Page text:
Drink, in Robert Louis Stevenson's works, both reveals and debases
“Robert Louis Stevenson and his Wife” (1885) by John Singer Sargent
Like many novelists, Robert Louis Stevenson occasionally dramatised character through drink. In Catriona, for instance, the lack of stable principle in the Jacobite exile, James More, is revealed by a conversation about breakfast drink. Asking David Balfour, “What is it you drink in the morning, whether ale or wine?”, and on being told that he took only water, More puts his young companion right:
“Tut-tut,” says he, “that is fair destruction to the stomach, take an old campaigner’s word for it. Our country spirit at home is perhaps the most entirely wholesome; but as that is not come-at-able, Rhenish or a white wine of Burgundy will be next best.”
More’s betrayal of Alan Breck is faintly foreshadowed in that touch of indifference about drink. As with rum in Treasure Island, drink for Stevenson is often what both reveals and debases — and the epitome of drink in this sense for Stevenson is the concoction which boils and smokes in the glass before it transforms Henry Jekyll into Edward Hyde.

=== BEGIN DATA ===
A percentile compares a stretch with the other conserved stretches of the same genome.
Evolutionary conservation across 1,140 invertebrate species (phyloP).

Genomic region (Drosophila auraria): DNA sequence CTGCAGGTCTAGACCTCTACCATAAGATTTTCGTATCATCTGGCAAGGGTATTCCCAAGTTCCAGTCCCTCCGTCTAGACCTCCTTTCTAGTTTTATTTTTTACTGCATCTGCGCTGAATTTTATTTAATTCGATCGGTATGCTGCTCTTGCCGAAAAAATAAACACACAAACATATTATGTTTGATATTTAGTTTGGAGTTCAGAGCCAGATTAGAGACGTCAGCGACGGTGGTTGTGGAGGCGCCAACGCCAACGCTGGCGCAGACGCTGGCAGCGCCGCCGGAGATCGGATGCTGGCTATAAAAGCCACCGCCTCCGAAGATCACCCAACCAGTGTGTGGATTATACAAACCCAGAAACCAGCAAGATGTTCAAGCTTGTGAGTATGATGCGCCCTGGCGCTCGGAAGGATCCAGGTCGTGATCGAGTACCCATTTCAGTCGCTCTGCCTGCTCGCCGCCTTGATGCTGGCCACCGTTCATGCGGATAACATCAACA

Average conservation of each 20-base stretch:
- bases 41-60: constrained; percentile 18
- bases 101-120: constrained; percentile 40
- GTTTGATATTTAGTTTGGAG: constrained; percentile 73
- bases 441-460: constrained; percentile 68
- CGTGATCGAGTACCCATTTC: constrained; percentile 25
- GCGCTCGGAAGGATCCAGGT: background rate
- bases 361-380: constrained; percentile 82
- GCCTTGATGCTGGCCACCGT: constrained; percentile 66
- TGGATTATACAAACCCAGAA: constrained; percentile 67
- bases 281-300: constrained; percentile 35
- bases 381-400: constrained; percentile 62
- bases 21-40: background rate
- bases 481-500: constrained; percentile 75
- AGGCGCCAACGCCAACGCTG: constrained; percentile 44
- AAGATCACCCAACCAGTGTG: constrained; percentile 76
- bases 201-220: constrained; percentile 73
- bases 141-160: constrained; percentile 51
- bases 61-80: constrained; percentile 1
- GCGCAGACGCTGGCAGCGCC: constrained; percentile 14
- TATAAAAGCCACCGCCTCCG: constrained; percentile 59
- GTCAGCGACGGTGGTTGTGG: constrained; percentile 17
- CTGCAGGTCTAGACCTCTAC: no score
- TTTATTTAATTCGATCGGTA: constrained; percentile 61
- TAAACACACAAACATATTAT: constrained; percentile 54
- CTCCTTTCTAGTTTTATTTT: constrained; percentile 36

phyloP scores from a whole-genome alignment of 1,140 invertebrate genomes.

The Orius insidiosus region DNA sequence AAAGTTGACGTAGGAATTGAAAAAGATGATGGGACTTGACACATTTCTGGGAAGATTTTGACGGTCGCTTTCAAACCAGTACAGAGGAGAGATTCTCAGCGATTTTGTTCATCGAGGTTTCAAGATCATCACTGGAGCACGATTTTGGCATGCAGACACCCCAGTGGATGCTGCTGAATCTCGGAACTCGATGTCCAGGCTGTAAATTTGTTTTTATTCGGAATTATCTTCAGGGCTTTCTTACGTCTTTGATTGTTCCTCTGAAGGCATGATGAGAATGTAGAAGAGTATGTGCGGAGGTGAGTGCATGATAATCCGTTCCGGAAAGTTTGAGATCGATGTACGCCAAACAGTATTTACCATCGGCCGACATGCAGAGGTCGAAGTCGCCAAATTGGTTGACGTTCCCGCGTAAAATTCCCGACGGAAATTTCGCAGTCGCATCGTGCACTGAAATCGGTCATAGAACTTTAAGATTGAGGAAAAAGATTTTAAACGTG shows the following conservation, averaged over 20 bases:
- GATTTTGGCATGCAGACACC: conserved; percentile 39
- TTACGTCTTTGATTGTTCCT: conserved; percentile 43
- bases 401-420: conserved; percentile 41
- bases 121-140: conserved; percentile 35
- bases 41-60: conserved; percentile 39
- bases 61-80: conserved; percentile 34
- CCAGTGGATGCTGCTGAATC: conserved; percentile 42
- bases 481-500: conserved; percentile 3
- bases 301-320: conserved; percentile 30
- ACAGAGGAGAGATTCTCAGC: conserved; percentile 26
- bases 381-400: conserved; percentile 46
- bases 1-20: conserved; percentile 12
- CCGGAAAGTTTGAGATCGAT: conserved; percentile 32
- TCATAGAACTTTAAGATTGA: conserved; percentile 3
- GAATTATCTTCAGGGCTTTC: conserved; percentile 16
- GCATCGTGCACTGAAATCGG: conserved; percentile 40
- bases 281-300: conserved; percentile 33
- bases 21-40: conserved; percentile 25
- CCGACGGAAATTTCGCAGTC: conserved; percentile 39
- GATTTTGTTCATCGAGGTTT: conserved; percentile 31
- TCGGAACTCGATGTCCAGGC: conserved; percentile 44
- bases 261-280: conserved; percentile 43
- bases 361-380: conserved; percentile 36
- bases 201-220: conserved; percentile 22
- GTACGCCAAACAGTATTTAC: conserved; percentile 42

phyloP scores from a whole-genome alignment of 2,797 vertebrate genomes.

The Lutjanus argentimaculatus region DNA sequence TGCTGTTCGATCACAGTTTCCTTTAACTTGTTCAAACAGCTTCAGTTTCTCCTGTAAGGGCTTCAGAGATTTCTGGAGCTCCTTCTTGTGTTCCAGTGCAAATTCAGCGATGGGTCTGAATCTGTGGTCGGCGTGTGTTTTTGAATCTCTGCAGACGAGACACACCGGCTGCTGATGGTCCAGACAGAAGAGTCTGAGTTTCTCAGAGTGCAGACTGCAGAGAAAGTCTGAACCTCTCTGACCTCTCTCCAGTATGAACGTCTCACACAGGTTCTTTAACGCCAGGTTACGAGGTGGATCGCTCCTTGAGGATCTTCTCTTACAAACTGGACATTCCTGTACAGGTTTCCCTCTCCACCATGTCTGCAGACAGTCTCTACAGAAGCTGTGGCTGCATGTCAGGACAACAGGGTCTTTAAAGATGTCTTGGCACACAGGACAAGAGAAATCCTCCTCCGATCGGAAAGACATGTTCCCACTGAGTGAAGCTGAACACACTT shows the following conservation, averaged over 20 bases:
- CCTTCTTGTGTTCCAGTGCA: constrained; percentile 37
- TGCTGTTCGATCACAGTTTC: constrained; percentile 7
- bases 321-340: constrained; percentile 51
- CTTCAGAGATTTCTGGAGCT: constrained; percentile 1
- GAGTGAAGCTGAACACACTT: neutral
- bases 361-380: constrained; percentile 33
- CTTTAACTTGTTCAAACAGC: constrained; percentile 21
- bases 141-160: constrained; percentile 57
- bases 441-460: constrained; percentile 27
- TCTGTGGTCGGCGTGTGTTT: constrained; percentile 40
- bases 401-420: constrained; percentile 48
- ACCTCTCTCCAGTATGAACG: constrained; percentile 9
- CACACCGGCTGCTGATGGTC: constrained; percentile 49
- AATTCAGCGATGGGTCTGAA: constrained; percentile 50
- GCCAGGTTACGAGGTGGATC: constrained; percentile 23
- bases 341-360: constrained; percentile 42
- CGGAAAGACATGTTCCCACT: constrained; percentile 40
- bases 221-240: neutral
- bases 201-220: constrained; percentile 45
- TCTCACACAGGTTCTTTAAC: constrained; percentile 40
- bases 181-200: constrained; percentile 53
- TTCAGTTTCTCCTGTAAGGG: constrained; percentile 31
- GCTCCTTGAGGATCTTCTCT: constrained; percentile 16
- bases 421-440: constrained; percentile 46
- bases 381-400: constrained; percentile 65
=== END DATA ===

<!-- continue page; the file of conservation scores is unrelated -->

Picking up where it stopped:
But Stevenson used wine more positively in a novel about the Young Pretender, Charles Edward Stuart, which he began but then abandoned in May 1892, and which survives as only a fragment of a dozen or so pages.
The Young Chevalier derives from one of the anecdotes collected by the flamboyant Jacobite fantasists and frauds John Sobieski Holberg Stuart and his brother Charles Edward Stuart (really, John and Charles Allen), and published in 1847 as Tales of the Century. This collection of short stories and tales of the hundred years from Culloden to the date of publication was concocted to support the Allen brothers’ pretence to being direct descendants of the royal Stuart line. A legitimate son had been secretly born to the Young Pretender and Louise von Stolberg; the infant had been brought up in secret for fear of assassination; and his two sons, who had fought for Napoleon at Dresden, Leipzig, and Waterloo, were none other than the brothers who had compiled Tales of the Century.